Developments in life expectancy and the growing emphasis on biological and ‘healthy’ aging raise a number of important questions for health scientists and economists alike. Is it preferable to make lives healthier by compressing morbidity, or longer by extending life? What are the gains from targeting aging itself compared to efforts to eradicate specific diseases? Here we analyze existing data to evaluate the economic value of increases in life expectancy, improvements in health and treatments that target aging. We show that a compression of morbidity that improves health is more valuable than further increases in life expectancy, and that targeting aging offers potentially larger economic gains than eradicating individual diseases. We show that a slowdown in aging that increases life expectancy by 1 year is worth US$38 trillion, and by 10 years, US$367 trillion. Ultimately, the more progress that is made in improving how we age, the greater the value of further improvements.
Author(s): Andrew J. Scott, Martin Ellison, David A. Sinclair
Human lifespans are increasing with advances in medicine, but the economic value of these gains are poorly understood. Based on U.S. data, we show a compression of morbidity that improves health is more valuable than further increases in life expectancy. However, economic gains to better health diminish unless longevity also improves. Treatments that target aging are hence particularly valuable, as they produce both healthier and longer lives. We calculate a slowdown in aging that increases life expectancy by one year is worth $38 trillion, and for ten years $367 trillion. Evaluating the impact of metformin shows targeting aging offers potentially larger economic gains than eradicating individual diseases. Complementarities between health, longevity and age lead to a virtuous circle that means improvements in aging increase the value of further gains. Aligned with trends in demographics and disease, this implies the gains from age targeting treatments will increase further in the decades ahead.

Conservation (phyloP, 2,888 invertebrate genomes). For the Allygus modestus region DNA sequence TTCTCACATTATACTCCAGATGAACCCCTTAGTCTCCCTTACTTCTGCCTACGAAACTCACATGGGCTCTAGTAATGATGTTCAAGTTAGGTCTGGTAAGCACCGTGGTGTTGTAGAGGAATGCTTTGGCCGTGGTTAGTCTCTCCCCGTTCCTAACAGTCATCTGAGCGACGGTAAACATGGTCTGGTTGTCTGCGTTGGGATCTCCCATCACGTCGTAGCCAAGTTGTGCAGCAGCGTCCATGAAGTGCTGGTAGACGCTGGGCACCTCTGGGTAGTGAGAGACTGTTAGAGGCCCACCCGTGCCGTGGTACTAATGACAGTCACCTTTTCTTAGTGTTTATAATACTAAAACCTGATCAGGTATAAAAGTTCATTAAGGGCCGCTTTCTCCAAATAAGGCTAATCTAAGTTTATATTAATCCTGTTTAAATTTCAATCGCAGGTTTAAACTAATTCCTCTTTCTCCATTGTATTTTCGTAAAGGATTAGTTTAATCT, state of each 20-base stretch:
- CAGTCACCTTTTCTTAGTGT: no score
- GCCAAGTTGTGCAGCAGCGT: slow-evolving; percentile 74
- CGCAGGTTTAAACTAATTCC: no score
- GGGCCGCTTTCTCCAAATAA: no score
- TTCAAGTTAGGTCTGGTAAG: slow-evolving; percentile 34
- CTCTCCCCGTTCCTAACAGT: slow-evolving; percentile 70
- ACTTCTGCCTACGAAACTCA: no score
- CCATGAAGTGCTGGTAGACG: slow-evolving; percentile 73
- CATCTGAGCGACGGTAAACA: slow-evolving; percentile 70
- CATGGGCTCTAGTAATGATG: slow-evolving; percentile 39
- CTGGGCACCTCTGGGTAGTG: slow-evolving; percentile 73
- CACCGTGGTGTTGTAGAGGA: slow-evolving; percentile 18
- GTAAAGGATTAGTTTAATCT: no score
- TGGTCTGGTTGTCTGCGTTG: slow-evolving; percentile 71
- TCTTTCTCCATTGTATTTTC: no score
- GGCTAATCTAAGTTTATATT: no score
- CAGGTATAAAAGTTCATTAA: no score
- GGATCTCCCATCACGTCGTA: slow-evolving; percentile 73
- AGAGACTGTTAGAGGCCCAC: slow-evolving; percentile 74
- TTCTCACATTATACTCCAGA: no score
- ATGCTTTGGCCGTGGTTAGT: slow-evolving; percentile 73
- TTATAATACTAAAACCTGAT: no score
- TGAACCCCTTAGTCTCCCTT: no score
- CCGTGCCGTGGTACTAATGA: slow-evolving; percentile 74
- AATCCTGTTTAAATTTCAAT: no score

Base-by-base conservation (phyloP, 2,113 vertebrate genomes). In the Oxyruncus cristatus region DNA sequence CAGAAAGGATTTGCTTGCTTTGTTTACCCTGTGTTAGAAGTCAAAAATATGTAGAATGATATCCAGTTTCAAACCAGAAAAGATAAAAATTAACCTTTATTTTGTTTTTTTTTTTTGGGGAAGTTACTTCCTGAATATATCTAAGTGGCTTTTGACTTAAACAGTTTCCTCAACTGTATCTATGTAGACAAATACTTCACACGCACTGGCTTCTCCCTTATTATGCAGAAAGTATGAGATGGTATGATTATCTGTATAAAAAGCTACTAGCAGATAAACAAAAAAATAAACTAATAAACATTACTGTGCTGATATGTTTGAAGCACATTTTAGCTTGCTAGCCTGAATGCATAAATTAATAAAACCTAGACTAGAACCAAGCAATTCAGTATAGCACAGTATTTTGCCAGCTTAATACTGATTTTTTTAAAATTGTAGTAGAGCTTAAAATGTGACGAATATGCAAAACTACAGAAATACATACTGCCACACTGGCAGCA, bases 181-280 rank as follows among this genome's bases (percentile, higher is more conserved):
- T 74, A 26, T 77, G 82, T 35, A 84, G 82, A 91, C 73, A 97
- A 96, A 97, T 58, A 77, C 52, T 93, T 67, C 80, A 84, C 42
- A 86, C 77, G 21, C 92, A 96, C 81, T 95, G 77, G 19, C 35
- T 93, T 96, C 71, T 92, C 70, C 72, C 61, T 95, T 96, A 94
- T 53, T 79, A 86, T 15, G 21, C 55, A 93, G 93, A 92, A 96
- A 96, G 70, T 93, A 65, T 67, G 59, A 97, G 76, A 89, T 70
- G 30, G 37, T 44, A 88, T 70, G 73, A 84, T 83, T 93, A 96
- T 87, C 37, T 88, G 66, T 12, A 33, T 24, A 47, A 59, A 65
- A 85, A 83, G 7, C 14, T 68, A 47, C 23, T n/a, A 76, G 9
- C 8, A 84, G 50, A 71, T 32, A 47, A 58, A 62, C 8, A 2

Author(s): Martin Ellison, Andrew J. Scott, David A. Sinclair